Hometown: North Little Rock
High School: North Little Rock High School
Parents: Suzanne and Barry Sims
College plans: Hendrix College, pre-med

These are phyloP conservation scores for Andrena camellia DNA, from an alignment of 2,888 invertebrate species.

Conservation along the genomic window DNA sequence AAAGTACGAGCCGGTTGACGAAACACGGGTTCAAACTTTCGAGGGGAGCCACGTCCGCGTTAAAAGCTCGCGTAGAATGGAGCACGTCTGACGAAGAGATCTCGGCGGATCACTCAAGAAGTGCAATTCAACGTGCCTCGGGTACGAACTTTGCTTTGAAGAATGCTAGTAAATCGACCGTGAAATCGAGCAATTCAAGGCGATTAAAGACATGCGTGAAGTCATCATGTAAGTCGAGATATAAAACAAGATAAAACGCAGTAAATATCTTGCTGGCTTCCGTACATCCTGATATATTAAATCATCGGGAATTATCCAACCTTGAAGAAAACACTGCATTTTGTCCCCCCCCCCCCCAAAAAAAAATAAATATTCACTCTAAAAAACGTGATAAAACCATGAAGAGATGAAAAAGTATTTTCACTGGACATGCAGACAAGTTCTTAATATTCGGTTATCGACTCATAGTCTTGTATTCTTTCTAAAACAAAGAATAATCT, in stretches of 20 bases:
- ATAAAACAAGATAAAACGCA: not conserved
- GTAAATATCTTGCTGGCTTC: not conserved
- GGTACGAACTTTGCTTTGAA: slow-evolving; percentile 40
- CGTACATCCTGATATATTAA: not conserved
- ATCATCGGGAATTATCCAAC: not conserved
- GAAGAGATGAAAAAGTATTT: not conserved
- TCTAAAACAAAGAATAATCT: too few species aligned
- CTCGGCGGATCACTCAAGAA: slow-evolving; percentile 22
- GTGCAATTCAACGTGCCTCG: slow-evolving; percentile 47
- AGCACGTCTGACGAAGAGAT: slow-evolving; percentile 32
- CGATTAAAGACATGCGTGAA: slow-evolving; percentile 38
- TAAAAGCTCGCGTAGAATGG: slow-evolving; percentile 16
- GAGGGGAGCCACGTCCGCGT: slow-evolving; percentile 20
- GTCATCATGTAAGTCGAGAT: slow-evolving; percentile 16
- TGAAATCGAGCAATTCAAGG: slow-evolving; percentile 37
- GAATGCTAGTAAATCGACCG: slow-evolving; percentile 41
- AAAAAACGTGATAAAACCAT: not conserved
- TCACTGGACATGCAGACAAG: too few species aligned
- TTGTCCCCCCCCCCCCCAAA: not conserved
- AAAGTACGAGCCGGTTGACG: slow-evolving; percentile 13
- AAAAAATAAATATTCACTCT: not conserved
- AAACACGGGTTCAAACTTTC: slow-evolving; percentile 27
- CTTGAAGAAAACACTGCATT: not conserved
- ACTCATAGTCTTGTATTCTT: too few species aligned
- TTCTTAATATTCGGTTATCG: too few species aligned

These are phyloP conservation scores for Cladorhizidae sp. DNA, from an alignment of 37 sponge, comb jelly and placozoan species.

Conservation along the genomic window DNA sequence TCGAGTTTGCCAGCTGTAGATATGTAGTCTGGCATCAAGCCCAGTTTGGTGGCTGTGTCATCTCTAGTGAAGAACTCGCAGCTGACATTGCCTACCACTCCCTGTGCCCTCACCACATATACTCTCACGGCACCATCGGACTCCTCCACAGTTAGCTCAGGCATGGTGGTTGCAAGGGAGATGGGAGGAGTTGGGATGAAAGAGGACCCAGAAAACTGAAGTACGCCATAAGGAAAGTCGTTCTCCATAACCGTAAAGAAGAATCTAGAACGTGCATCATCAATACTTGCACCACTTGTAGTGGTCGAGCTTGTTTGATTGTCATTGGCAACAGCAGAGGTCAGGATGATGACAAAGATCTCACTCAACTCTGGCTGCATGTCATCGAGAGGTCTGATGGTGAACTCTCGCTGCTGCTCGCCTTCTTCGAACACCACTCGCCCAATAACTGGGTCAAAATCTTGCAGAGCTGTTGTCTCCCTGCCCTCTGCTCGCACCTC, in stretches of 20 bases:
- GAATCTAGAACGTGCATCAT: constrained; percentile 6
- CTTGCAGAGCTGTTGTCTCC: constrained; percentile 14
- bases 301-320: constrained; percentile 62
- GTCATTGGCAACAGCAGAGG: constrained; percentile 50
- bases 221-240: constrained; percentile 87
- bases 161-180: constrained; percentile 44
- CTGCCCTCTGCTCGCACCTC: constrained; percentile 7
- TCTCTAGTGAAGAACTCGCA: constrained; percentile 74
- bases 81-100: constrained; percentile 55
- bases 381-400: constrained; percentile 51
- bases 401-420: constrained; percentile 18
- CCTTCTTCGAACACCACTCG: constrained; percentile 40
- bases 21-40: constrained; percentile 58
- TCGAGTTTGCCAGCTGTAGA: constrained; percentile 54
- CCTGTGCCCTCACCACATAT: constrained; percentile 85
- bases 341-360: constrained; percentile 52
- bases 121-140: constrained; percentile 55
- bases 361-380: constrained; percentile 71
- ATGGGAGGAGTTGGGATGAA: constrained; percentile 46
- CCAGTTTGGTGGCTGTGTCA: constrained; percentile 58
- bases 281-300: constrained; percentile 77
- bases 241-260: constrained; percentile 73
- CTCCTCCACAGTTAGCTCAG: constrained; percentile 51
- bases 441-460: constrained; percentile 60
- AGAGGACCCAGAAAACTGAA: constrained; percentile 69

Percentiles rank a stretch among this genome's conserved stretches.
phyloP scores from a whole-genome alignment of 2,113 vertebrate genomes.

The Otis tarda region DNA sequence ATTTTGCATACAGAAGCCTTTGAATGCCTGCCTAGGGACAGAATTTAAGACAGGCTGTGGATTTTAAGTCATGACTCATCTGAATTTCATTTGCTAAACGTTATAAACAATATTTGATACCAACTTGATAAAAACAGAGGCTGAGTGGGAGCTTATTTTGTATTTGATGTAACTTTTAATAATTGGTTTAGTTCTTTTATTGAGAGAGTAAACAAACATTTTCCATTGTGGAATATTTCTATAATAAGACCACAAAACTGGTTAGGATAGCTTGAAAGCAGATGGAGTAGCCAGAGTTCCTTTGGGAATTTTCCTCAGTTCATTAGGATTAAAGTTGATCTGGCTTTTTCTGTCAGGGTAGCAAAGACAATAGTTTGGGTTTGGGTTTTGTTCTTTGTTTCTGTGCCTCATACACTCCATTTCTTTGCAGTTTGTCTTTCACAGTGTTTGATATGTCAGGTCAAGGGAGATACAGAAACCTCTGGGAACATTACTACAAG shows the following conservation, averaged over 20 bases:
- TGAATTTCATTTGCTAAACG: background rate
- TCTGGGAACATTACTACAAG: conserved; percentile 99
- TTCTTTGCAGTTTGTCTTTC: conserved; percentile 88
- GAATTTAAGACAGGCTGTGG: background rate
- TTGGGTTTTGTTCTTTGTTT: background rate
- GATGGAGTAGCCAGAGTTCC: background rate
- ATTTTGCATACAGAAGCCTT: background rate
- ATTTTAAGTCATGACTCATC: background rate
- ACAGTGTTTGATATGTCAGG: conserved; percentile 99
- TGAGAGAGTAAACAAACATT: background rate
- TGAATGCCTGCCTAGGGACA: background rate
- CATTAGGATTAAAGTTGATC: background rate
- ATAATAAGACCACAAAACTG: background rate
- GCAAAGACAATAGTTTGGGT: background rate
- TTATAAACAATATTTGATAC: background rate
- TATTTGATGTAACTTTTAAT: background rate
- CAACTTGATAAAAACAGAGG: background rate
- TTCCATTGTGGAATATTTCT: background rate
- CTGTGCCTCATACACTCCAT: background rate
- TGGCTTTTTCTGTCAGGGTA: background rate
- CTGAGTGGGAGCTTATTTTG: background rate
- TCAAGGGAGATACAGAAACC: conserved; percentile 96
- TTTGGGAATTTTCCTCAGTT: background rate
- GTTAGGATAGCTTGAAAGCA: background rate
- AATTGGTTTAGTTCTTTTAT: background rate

Olivia Sims has accumulated all sorts of honors in her high school career. She's a National Merit finalist, the vice president of NLRH Student Council and on track to be valedictorian in a senior class of 549. But she said perhaps her most significant achievement has been her work with her school's drama department. Olivia has always worked behind the scenes. "I've never been one to like a lot of attention. I have no desire to be onstage whatsoever," she said. As a senior, she's served as student technical director, calling the shots during stage productions — telling crew when to move sets, bring up lights and raise the curtain. The fall show, "A Christmas Carol," was especially challenging, she said. One scene involved a 20-foot "phantom" that the crew had to raise up, in sync with actors, curtains, lights, smoke and a spinning bed. The part of Olivia's brain that allows her to manage a number of moving parts onstage might also make her a successful doctor. She said she's long been interested in human biology, which she plans to study at Hendrix. "I find it fascinating that you can go in and alter it and heal people," she said. Olivia's counselor, Gwen Leger, offered further speculation about Olivia's brain: "With respect to those scientists who say that teen brains are not capable of forward-thinking and evaluating consequences, I offer Olivia Sims. Yes, she will continue to mature, and eventually this old soul will become an even more empathetic and giving woman inclined to quietly lend a hand, share a novel and leave her mark in ways too numerous to count."